Mines Minister Richard Musukwa has revealed that Konkola Copper Mines (KCM) has failed to comply with a Business Improvement Plan it pledged to fulfil with government to address various operational challenges.
And Musukwa says mines in Zambia will continue to run and be operated by private entities because government has no plans to nationalise them.
Responding to a question from Nchanga PF member of parliament Chilombo Chali on whether there there was an improvement in terms of compliance in the various aspects of KCM’s operations following the 2013 audit, Musukwa said there had been no significant improvement.
In 2014, Vedanta, Konkola Copper Mines’ parent company, made several commitments in a Business Improvement Plan (BIP) to revitalise its operations.
The BIP was committed in writing to help KCM raise fresh liquidity to the extent of US $250 million for meeting operational requirements and settling overdue creditors, which to-date are still owed.
That same year, controversial Vedanta Resources chairman Anil Agarwal had made lucid revelations that the firm made in excess of US $500 million profits despite having acquired KCM for a paltry US $25 million.
“Following the 2013 audit of Konkola Copper Mine, there has been no significant improvement in terms of compliance in various aspects of the mine. KCM has not complied with the Business Improvement Plan, which was agreed upon following the audit. Production at KCM has not improved, it has declined further to 84,436 tonnes in 2017. This is an indication that KCM did not inject the committed resources in order to improve production,” Musukwa revealed to Parliament.
He, however, said government was monitoring KCM very closely.
“Government has noted with regret that KCM continues to pose a challenge in terms of its viability and sustainability. To that effect, government is monitoring KCM very closely, and as a procedural aspect in terms of the Mines and Minerals Act, government did actually issue a default notice for KCM to ensure that they remedy all the issues that were outlined in the audit that was conducted. Mining operation is a business, they are not here for charity or to assist us. They are here to make profits and we must ensure that while they are here, government and the people of Zambia must get the benefit going forward.”
Musukwa added that as of October, 2018, KCM had still owed suppliers and contractors over US $80 million.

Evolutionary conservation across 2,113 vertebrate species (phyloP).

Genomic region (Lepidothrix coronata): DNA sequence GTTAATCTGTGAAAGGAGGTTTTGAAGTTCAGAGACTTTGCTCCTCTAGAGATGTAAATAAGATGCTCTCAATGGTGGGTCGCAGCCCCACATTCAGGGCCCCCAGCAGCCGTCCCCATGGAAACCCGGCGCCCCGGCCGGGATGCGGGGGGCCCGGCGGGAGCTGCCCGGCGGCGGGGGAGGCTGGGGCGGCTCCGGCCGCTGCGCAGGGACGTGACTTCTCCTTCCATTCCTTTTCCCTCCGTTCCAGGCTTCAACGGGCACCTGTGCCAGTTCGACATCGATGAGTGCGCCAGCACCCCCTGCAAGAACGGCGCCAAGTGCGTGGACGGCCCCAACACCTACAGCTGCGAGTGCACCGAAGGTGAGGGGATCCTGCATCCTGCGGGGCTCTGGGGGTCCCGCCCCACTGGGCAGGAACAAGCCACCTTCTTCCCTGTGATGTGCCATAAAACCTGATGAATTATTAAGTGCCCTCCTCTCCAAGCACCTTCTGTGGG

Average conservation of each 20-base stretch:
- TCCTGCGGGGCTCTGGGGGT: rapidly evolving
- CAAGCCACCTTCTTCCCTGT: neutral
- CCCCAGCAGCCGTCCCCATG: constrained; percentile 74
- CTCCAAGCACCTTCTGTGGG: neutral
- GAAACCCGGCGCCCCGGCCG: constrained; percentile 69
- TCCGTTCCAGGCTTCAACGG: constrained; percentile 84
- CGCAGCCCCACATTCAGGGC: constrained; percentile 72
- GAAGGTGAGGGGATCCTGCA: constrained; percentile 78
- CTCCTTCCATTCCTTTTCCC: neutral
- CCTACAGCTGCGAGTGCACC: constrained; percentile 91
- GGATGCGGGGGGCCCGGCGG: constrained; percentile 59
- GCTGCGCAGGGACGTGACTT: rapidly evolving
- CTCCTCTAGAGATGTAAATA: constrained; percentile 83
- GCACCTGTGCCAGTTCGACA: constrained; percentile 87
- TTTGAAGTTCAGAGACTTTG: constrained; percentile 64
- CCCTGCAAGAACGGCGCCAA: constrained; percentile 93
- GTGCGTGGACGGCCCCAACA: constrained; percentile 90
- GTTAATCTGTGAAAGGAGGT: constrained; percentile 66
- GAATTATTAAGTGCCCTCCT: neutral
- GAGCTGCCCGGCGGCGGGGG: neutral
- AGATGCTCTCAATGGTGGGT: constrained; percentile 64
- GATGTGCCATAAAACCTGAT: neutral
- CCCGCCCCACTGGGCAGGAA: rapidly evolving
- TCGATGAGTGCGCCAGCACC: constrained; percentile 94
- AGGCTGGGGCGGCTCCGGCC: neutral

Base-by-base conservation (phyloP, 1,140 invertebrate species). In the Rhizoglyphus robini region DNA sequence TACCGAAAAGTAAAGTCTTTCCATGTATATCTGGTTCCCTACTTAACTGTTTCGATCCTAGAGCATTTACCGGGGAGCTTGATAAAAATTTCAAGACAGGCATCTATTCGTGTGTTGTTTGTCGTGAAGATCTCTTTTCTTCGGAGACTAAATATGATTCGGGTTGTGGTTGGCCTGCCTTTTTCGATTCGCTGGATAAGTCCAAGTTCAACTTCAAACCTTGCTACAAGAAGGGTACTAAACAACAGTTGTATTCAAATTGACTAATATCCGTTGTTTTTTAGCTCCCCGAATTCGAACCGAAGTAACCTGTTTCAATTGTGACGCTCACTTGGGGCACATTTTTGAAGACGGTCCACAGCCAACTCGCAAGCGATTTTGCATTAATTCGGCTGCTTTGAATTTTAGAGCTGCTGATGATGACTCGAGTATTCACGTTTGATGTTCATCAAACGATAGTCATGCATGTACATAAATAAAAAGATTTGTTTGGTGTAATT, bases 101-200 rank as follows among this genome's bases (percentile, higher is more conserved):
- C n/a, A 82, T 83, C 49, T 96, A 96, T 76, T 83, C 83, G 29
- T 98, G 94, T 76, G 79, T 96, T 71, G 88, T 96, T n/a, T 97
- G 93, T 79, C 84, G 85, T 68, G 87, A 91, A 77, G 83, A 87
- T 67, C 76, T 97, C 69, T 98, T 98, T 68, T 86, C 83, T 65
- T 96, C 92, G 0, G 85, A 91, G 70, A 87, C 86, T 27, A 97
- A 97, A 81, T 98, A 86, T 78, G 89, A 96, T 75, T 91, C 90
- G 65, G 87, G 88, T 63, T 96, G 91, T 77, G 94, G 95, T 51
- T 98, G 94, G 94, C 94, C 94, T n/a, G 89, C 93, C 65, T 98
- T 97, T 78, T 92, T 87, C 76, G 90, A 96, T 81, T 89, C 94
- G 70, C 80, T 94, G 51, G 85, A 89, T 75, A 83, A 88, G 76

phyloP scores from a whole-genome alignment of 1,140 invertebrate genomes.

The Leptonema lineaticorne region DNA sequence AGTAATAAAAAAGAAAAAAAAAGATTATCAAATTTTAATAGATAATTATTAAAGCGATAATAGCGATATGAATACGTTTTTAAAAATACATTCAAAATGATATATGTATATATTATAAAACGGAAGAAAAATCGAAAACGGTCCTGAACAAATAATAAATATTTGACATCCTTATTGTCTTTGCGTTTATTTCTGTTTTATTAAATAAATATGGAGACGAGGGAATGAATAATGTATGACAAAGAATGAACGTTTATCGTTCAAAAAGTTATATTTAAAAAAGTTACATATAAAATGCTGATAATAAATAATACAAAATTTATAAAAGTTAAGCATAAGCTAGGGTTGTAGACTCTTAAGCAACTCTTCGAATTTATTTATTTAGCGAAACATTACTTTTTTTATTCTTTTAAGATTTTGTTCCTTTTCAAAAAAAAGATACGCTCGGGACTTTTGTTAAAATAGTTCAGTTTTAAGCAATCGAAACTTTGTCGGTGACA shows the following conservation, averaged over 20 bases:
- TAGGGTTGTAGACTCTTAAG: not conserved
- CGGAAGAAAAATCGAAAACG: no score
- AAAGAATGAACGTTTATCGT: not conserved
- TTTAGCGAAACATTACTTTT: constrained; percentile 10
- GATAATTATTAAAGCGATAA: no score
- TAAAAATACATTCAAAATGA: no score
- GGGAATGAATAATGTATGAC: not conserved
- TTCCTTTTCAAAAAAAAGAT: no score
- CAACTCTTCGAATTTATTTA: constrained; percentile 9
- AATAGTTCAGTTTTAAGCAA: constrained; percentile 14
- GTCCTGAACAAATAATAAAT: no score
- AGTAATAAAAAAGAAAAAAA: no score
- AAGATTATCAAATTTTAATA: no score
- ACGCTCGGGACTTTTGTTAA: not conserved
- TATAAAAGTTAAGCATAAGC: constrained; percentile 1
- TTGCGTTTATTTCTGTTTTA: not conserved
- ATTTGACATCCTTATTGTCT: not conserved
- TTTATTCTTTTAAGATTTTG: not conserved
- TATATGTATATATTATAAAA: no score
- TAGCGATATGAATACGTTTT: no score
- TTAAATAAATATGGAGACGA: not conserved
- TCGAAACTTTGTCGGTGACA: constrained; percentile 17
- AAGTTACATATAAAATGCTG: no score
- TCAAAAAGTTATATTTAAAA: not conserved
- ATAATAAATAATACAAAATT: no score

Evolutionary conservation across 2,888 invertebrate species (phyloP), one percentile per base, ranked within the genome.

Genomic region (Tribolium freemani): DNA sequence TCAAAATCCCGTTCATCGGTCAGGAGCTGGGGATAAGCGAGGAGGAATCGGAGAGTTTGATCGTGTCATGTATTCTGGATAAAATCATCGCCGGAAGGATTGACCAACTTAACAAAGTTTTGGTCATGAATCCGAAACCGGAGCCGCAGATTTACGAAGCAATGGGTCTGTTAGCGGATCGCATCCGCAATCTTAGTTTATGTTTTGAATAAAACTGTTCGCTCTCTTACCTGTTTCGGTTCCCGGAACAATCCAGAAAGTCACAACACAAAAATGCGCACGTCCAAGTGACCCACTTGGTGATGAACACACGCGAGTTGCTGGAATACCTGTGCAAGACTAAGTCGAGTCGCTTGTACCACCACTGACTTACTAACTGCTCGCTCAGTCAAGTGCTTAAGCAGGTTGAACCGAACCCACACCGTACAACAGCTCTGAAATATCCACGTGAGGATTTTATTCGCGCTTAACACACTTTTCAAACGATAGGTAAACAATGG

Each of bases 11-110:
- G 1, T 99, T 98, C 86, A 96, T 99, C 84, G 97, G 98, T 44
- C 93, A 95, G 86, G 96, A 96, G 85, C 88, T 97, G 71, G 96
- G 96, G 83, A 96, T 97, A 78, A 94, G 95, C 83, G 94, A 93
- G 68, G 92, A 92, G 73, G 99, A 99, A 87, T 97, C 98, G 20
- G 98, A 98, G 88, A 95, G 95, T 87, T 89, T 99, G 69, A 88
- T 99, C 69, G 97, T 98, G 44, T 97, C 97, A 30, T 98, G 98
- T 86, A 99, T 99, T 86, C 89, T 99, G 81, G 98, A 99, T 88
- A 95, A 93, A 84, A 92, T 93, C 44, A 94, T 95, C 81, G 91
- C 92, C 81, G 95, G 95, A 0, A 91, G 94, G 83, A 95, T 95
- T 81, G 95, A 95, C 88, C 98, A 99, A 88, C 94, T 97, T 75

Chiengi FDD member of parliament Given Katuta then asked a follow-up question on why government cannot place KCM under liquidation since they were perpetual defaulters.
“I wanted to find out from the Minister, he said KCM has never improved in its production, it’s been going down. He said that they have been defaulting. So, my question is that, since these are perpetual defaulters, why can’t government place these mines under liquidation and appoint a receiver? Because since they are perpetual defaulters, they are likely not to fulfil what the government has asked them to do? We need another investor who can do better than the current investors,” Katuta demanded.
But in response, Musukwa said government could not place KCM under receivership now because the company had other obligations, which they were currently following.
He, however, added that government had placed a higher premium on KCM to ensure that they did the right thing and followed the law.
“We cannot put the company under receivership as of now because the company has other obligations, which they are currently following and doing. What is lacking is for them to comply in terms of the standard processes that we have put across. Government will move in to ensure that we protect the investment and the jobs for our people. We have placed a higher premium on the company (KCM) to ensure that they do the right thing and they follow the law of land,” he replied.
And Musukwa announced that mines in Zambia will continue to run and be operated by private entities because government has no plans to nationalise them.
He was responding to a question from Kabwe Central PF member of parliament Tutwa Ngulube in Parliament, Wednesday evening, who asked whether government intended to nationalise Konkola Copper Mine (KCM) as it appeared to have given them a lot of problems.
“KCM appears to have given government a lot of problems, starting with compliance in terms of paying taxes, secondly, in terms of environmental issues and in terms of all these audits that we are talking about. Does government intend to take back the shares, or to nationalise KCM so that the country can run it or give it to other would-be investors?” Ngulube asked.
But in response, Musukwa said government was not in any way in the business of running mines, insisting that mines in Zambia would continue to run and be operated by private entities.
“Government is not in any way in the business of running mines. Mines in Zambia will continue to run and be operated by private entities with the interest of government in terms of shareholding across the mining houses. We have no plans to nationalise, but we have serious concerns of ensuring that the private entities, such as KCM follow the law,” responded Musukwa.
“In the absence of KCM following the law, it is just natural justice that the right thing must be done. People or entities who have the capacity or shareholders who are able to invest in KCM must be encouraged to do so than allow our investment to continue to lag behind. In terms of paying taxes, no one should be a sacrificial lamb, no one should remain behind. All mining houses have a duty to contribute to the tax basket of the country.”